Beginning the month after you end your employment, or when your group health plan insurance from that employment ends, you have an 8-month window to sign up for Medicare parts A and B without penalty.

COBRA and retiree health plans are not considered as coverage under current employment and do not qualify you for a special enrollment period or save you from late enrollment penalties.

You can also qualify for a special enrollment period for Medicare parts A and B and avoid late enrollment penalties if you were volunteering in a foreign country during your initial enrollment period.

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When Does Medicare Kick In If You Enroll During The Initial Enrollment Period

For most people, it is best to sign up for Original Medicare during your seven-month Initial Enrollment Period. This enrollment period begins three months before you turn 65 and ends three months following your 65th birthday.

If you enroll in advance, benefits will begin on the first day of the month you turn 65. If you receive Social Security benefits, your coverage will automatically start on the first day of your birth month.

However, if you must enroll yourself, you will need to make sure you apply at least one month before your birth month for coverage to begin on time.

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If you enroll during your birth month or in the three months following, your Medicare will start on the first day of the month following your application.

Once you enroll in Original Medicare, you can sign up for a Medicare Part C or a Medigap plan and Medicare Part D.

Have You Or Your Spouse Worked For At Least 10 Years At Jobs Where You Paid Medicare Taxes

Generally, youre first eligible to sign up for Part A and Part B starting 3 months before you turn 65 and ending 3 months after the month you turn 65.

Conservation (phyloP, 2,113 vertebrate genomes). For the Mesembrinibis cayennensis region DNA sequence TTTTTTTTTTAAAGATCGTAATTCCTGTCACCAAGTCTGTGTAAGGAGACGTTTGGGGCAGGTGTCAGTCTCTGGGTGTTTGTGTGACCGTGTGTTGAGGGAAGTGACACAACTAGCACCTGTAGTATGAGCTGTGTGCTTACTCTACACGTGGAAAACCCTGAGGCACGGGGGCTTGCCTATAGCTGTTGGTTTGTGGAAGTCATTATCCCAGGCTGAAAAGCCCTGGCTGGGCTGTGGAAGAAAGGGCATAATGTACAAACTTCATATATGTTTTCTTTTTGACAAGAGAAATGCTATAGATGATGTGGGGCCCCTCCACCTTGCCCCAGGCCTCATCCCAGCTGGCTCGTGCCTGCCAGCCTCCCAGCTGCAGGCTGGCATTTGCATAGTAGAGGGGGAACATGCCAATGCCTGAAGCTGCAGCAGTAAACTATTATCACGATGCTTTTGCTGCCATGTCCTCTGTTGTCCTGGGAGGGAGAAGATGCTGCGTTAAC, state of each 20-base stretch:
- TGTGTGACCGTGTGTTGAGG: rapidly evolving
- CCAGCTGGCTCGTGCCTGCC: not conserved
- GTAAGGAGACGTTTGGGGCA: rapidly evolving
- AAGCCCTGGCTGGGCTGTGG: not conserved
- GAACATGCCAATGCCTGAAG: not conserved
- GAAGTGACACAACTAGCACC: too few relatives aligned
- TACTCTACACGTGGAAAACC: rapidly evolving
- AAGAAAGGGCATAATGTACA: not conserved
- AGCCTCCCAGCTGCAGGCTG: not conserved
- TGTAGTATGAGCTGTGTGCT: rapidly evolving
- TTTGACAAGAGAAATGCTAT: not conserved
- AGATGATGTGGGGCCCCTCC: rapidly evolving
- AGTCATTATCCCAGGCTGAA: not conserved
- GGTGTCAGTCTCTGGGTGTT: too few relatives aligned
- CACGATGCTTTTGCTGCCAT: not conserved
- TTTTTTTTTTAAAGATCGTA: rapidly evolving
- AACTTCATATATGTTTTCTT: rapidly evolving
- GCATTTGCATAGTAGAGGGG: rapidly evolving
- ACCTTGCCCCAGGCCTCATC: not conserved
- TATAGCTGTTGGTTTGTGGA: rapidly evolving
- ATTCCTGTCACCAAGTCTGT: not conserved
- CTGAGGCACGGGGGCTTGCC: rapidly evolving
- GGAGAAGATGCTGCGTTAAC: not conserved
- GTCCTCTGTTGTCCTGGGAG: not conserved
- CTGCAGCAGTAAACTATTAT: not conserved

Avoid the penalty If you dont sign up when youre first eligible, youll have to wait to sign up and go months without coverage. You might also pay a monthly penalty for as long as you have Part B. The penalty goes up the longer you wait to sign up. How much is the Part B late enrollment penalty?

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When You Become Eligible For Medicare

Lets assume you have a Marketplace plan and are turning 65 sometime this year.

Once youre eligible for Medicare, youll have an Initial Enrollment Period to sign up for Medicare. For most people, the Initial Enrollment Period starts 3 months before their 65th birthday and ends 3 months after their 65th birthday.

In most cases its to your advantage to sign up for Medicare when youre first eligible because:

  • Once your Medicare Part A coverage starts, you wont be eligible for a premium tax credit or other savings for a Marketplace plan. If you kept your Marketplace plan, youd have to pay full price.
  • If you enroll in Medicare after your Initial Enrollment Period ends, you may have to pay a Part B late enrollment penalty for as long as you have Medicare. In addition, you can enroll in Medicare Part B only during the Medicare general enrollment period . Coverage doesnt start until July of that year. This may create a gap in your coverage.

Who Is Eligible For Social Security Retirement Benefits

Can I accept an out